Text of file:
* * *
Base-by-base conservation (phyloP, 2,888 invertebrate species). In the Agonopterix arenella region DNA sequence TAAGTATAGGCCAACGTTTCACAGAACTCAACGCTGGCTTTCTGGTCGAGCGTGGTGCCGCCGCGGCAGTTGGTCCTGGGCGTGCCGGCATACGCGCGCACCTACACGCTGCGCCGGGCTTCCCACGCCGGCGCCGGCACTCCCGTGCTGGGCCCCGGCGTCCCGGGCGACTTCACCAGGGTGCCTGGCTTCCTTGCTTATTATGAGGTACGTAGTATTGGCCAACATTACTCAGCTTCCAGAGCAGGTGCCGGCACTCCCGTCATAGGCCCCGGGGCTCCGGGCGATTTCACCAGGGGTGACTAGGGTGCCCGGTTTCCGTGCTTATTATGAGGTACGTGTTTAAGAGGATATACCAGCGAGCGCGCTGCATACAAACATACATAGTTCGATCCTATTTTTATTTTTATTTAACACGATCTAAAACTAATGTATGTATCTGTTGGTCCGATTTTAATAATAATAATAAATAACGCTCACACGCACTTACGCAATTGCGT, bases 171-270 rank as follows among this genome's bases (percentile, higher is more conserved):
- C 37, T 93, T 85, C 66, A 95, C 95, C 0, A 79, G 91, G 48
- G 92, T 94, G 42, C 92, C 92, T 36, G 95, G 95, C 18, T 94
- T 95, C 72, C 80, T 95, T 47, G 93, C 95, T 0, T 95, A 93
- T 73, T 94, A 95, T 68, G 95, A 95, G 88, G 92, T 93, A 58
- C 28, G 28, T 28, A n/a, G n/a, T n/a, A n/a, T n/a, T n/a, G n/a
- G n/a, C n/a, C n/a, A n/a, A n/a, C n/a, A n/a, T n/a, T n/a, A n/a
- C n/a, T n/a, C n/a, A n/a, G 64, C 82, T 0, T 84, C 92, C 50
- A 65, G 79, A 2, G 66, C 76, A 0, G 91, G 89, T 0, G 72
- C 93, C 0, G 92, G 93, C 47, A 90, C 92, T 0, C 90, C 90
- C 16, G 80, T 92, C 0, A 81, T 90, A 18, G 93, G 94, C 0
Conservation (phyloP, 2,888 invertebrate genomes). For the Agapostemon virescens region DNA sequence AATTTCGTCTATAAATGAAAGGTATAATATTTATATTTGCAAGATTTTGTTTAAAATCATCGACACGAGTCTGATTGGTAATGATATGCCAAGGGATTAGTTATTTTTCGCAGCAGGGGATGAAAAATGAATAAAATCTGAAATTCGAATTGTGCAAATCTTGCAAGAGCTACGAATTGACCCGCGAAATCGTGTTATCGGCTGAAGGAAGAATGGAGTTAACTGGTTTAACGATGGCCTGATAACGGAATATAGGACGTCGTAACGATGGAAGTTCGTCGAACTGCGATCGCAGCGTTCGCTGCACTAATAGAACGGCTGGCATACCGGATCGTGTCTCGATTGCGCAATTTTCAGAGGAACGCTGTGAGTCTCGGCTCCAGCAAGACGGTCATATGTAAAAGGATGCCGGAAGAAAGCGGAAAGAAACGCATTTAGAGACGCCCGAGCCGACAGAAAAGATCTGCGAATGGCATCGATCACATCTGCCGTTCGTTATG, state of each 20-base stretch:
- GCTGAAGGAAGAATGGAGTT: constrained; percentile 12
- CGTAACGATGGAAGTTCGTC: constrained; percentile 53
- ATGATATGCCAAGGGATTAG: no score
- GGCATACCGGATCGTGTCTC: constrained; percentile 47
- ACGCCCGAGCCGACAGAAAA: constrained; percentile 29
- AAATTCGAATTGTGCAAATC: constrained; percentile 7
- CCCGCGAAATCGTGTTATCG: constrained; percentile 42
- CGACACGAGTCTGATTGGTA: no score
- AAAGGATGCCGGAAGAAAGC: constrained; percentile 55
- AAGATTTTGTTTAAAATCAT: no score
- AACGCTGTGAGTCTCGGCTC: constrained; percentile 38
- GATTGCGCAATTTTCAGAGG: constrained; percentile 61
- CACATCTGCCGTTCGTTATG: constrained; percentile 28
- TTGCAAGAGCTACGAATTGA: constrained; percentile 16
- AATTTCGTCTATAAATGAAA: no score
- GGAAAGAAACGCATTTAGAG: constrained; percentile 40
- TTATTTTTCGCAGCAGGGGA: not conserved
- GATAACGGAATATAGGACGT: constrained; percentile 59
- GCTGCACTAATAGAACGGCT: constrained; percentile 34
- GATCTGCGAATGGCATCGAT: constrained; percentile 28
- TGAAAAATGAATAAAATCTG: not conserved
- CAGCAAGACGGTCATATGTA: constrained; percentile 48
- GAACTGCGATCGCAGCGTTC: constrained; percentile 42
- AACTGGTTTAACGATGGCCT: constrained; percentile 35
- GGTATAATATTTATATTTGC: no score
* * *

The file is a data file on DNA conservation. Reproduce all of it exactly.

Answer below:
Base-by-base conservation (phyloP, 2,888 invertebrate species). In the Agonopterix arenella region DNA sequence TAAGTATAGGCCAACGTTTCACAGAACTCAACGCTGGCTTTCTGGTCGAGCGTGGTGCCGCCGCGGCAGTTGGTCCTGGGCGTGCCGGCATACGCGCGCACCTACACGCTGCGCCGGGCTTCCCACGCCGGCGCCGGCACTCCCGTGCTGGGCCCCGGCGTCCCGGGCGACTTCACCAGGGTGCCTGGCTTCCTTGCTTATTATGAGGTACGTAGTATTGGCCAACATTACTCAGCTTCCAGAGCAGGTGCCGGCACTCCCGTCATAGGCCCCGGGGCTCCGGGCGATTTCACCAGGGGTGACTAGGGTGCCCGGTTTCCGTGCTTATTATGAGGTACGTGTTTAAGAGGATATACCAGCGAGCGCGCTGCATACAAACATACATAGTTCGATCCTATTTTTATTTTTATTTAACACGATCTAAAACTAATGTATGTATCTGTTGGTCCGATTTTAATAATAATAATAAATAACGCTCACACGCACTTACGCAATTGCGT, bases 171-270 rank as follows among this genome's bases (percentile, higher is more conserved):
- C 37, T 93, T 85, C 66, A 95, C 95, C 0, A 79, G 91, G 48
- G 92, T 94, G 42, C 92, C 92, T 36, G 95, G 95, C 18, T 94
- T 95, C 72, C 80, T 95, T 47, G 93, C 95, T 0, T 95, A 93
- T 73, T 94, A 95, T 68, G 95, A 95, G 88, G 92, T 93, A 58
- C 28, G 28, T 28, A n/a, G n/a, T n/a, A n/a, T n/a, T n/a, G n/a
- G n/a, C n/a, C n/a, A n/a, A n/a, C n/a, A n/a, T n/a, T n/a, A n/a
- C n/a, T n/a, C n/a, A n/a, G 64, C 82, T 0, T 84, C 92, C 50
- A 65, G 79, A 2, G 66, C 76, A 0, G 91, G 89, T 0, G 72
- C 93, C 0, G 92, G 93, C 47, A 90, C 92, T 0, C 90, C 90
- C 16, G 80, T 92, C 0, A 81, T 90, A 18, G 93, G 94, C 0
Conservation (phyloP, 2,888 invertebrate genomes). For the Agapostemon virescens region DNA sequence AATTTCGTCTATAAATGAAAGGTATAATATTTATATTTGCAAGATTTTGTTTAAAATCATCGACACGAGTCTGATTGGTAATGATATGCCAAGGGATTAGTTATTTTTCGCAGCAGGGGATGAAAAATGAATAAAATCTGAAATTCGAATTGTGCAAATCTTGCAAGAGCTACGAATTGACCCGCGAAATCGTGTTATCGGCTGAAGGAAGAATGGAGTTAACTGGTTTAACGATGGCCTGATAACGGAATATAGGACGTCGTAACGATGGAAGTTCGTCGAACTGCGATCGCAGCGTTCGCTGCACTAATAGAACGGCTGGCATACCGGATCGTGTCTCGATTGCGCAATTTTCAGAGGAACGCTGTGAGTCTCGGCTCCAGCAAGACGGTCATATGTAAAAGGATGCCGGAAGAAAGCGGAAAGAAACGCATTTAGAGACGCCCGAGCCGACAGAAAAGATCTGCGAATGGCATCGATCACATCTGCCGTTCGTTATG, state of each 20-base stretch:
- GCTGAAGGAAGAATGGAGTT: constrained; percentile 12
- CGTAACGATGGAAGTTCGTC: constrained; percentile 53
- ATGATATGCCAAGGGATTAG: no score
- GGCATACCGGATCGTGTCTC: constrained; percentile 47
- ACGCCCGAGCCGACAGAAAA: constrained; percentile 29
- AAATTCGAATTGTGCAAATC: constrained; percentile 7
- CCCGCGAAATCGTGTTATCG: constrained; percentile 42
- CGACACGAGTCTGATTGGTA: no score
- AAAGGATGCCGGAAGAAAGC: constrained; percentile 55
- AAGATTTTGTTTAAAATCAT: no score
- AACGCTGTGAGTCTCGGCTC: constrained; percentile 38
- GATTGCGCAATTTTCAGAGG: constrained; percentile 61
- CACATCTGCCGTTCGTTATG: constrained; percentile 28
- TTGCAAGAGCTACGAATTGA: constrained; percentile 16
- AATTTCGTCTATAAATGAAA: no score
- GGAAAGAAACGCATTTAGAG: constrained; percentile 40
- TTATTTTTCGCAGCAGGGGA: not conserved
- GATAACGGAATATAGGACGT: constrained; percentile 59
- GCTGCACTAATAGAACGGCT: constrained; percentile 34
- GATCTGCGAATGGCATCGAT: constrained; percentile 28
- TGAAAAATGAATAAAATCTG: not conserved
- CAGCAAGACGGTCATATGTA: constrained; percentile 48
- GAACTGCGATCGCAGCGTTC: constrained; percentile 42
- AACTGGTTTAACGATGGCCT: constrained; percentile 35
- GGTATAATATTTATATTTGC: no score